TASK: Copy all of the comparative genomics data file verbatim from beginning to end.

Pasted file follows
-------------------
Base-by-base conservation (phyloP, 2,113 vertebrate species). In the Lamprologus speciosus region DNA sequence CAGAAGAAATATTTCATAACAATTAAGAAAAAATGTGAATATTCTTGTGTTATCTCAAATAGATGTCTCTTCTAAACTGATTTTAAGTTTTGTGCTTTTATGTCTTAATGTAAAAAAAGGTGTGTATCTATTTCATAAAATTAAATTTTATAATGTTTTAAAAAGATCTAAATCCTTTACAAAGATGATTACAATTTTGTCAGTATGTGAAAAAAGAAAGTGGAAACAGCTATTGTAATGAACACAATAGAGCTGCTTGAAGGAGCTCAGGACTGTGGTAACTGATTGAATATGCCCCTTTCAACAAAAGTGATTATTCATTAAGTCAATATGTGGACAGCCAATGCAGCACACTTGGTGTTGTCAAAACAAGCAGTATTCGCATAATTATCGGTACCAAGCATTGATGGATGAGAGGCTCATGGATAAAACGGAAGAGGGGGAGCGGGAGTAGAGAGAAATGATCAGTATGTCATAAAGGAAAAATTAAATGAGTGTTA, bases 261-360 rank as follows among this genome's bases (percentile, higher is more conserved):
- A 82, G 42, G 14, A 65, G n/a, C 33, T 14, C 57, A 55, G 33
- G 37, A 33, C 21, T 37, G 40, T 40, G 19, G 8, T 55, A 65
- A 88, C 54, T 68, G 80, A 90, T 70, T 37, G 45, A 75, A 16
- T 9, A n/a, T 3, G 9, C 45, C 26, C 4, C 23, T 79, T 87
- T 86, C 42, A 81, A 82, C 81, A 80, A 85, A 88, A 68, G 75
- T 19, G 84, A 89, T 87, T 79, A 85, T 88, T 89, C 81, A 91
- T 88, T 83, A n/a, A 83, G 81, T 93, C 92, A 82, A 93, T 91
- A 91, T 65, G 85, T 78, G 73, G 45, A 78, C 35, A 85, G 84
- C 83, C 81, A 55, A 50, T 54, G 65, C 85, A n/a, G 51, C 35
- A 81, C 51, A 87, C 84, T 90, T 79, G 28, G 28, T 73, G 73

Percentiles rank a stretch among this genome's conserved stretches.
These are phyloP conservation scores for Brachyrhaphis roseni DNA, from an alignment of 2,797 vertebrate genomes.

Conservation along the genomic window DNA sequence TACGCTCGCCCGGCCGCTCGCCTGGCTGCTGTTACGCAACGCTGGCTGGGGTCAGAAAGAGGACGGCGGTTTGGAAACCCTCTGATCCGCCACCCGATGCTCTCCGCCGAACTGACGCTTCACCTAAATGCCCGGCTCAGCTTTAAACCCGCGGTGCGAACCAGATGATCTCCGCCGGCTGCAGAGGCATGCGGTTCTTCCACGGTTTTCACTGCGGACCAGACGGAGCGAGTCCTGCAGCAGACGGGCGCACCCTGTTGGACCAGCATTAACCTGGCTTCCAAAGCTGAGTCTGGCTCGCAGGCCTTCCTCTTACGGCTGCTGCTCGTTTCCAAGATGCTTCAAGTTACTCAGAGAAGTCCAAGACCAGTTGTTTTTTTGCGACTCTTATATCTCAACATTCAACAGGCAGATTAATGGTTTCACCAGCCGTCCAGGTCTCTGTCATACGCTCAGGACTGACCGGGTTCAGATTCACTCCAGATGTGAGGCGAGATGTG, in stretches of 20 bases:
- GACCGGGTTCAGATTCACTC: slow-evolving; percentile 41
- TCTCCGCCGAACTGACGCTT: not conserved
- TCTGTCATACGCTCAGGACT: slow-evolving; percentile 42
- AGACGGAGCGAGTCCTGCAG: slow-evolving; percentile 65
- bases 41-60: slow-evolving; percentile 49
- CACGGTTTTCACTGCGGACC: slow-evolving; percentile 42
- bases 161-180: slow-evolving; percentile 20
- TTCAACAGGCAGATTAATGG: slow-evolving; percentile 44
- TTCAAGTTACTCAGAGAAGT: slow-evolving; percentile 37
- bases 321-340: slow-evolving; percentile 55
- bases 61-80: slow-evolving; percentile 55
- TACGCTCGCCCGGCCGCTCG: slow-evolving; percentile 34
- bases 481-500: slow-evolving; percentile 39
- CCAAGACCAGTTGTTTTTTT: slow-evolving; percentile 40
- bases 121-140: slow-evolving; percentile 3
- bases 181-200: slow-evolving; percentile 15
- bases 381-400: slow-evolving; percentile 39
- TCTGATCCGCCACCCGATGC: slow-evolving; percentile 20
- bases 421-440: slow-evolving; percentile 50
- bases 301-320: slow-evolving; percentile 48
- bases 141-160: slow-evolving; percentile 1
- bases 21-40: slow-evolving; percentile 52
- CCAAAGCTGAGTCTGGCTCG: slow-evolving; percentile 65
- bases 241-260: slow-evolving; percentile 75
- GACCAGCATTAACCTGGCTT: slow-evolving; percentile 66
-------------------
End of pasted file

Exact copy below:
Base-by-base conservation (phyloP, 2,113 vertebrate species). In the Lamprologus speciosus region DNA sequence CAGAAGAAATATTTCATAACAATTAAGAAAAAATGTGAATATTCTTGTGTTATCTCAAATAGATGTCTCTTCTAAACTGATTTTAAGTTTTGTGCTTTTATGTCTTAATGTAAAAAAAGGTGTGTATCTATTTCATAAAATTAAATTTTATAATGTTTTAAAAAGATCTAAATCCTTTACAAAGATGATTACAATTTTGTCAGTATGTGAAAAAAGAAAGTGGAAACAGCTATTGTAATGAACACAATAGAGCTGCTTGAAGGAGCTCAGGACTGTGGTAACTGATTGAATATGCCCCTTTCAACAAAAGTGATTATTCATTAAGTCAATATGTGGACAGCCAATGCAGCACACTTGGTGTTGTCAAAACAAGCAGTATTCGCATAATTATCGGTACCAAGCATTGATGGATGAGAGGCTCATGGATAAAACGGAAGAGGGGGAGCGGGAGTAGAGAGAAATGATCAGTATGTCATAAAGGAAAAATTAAATGAGTGTTA, bases 261-360 rank as follows among this genome's bases (percentile, higher is more conserved):
- A 82, G 42, G 14, A 65, G n/a, C 33, T 14, C 57, A 55, G 33
- G 37, A 33, C 21, T 37, G 40, T 40, G 19, G 8, T 55, A 65
- A 88, C 54, T 68, G 80, A 90, T 70, T 37, G 45, A 75, A 16
- T 9, A n/a, T 3, G 9, C 45, C 26, C 4, C 23, T 79, T 87
- T 86, C 42, A 81, A 82, C 81, A 80, A 85, A 88, A 68, G 75
- T 19, G 84, A 89, T 87, T 79, A 85, T 88, T 89, C 81, A 91
- T 88, T 83, A n/a, A 83, G 81, T 93, C 92, A 82, A 93, T 91
- A 91, T 65, G 85, T 78, G 73, G 45, A 78, C 35, A 85, G 84
- C 83, C 81, A 55, A 50, T 54, G 65, C 85, A n/a, G 51, C 35
- A 81, C 51, A 87, C 84, T 90, T 79, G 28, G 28, T 73, G 73

Percentiles rank a stretch among this genome's conserved stretches.
These are phyloP conservation scores for Brachyrhaphis roseni DNA, from an alignment of 2,797 vertebrate genomes.

Conservation along the genomic window DNA sequence TACGCTCGCCCGGCCGCTCGCCTGGCTGCTGTTACGCAACGCTGGCTGGGGTCAGAAAGAGGACGGCGGTTTGGAAACCCTCTGATCCGCCACCCGATGCTCTCCGCCGAACTGACGCTTCACCTAAATGCCCGGCTCAGCTTTAAACCCGCGGTGCGAACCAGATGATCTCCGCCGGCTGCAGAGGCATGCGGTTCTTCCACGGTTTTCACTGCGGACCAGACGGAGCGAGTCCTGCAGCAGACGGGCGCACCCTGTTGGACCAGCATTAACCTGGCTTCCAAAGCTGAGTCTGGCTCGCAGGCCTTCCTCTTACGGCTGCTGCTCGTTTCCAAGATGCTTCAAGTTACTCAGAGAAGTCCAAGACCAGTTGTTTTTTTGCGACTCTTATATCTCAACATTCAACAGGCAGATTAATGGTTTCACCAGCCGTCCAGGTCTCTGTCATACGCTCAGGACTGACCGGGTTCAGATTCACTCCAGATGTGAGGCGAGATGTG, in stretches of 20 bases:
- GACCGGGTTCAGATTCACTC: slow-evolving; percentile 41
- TCTCCGCCGAACTGACGCTT: not conserved
- TCTGTCATACGCTCAGGACT: slow-evolving; percentile 42
- AGACGGAGCGAGTCCTGCAG: slow-evolving; percentile 65
- bases 41-60: slow-evolving; percentile 49
- CACGGTTTTCACTGCGGACC: slow-evolving; percentile 42
- bases 161-180: slow-evolving; percentile 20
- TTCAACAGGCAGATTAATGG: slow-evolving; percentile 44
- TTCAAGTTACTCAGAGAAGT: slow-evolving; percentile 37
- bases 321-340: slow-evolving; percentile 55
- bases 61-80: slow-evolving; percentile 55
- TACGCTCGCCCGGCCGCTCG: slow-evolving; percentile 34
- bases 481-500: slow-evolving; percentile 39
- CCAAGACCAGTTGTTTTTTT: slow-evolving; percentile 40
- bases 121-140: slow-evolving; percentile 3
- bases 181-200: slow-evolving; percentile 15
- bases 381-400: slow-evolving; percentile 39
- TCTGATCCGCCACCCGATGC: slow-evolving; percentile 20
- bases 421-440: slow-evolving; percentile 50
- bases 301-320: slow-evolving; percentile 48
- bases 141-160: slow-evolving; percentile 1
- bases 21-40: slow-evolving; percentile 52
- CCAAAGCTGAGTCTGGCTCG: slow-evolving; percentile 65
- bases 241-260: slow-evolving; percentile 75
- GACCAGCATTAACCTGGCTT: slow-evolving; percentile 66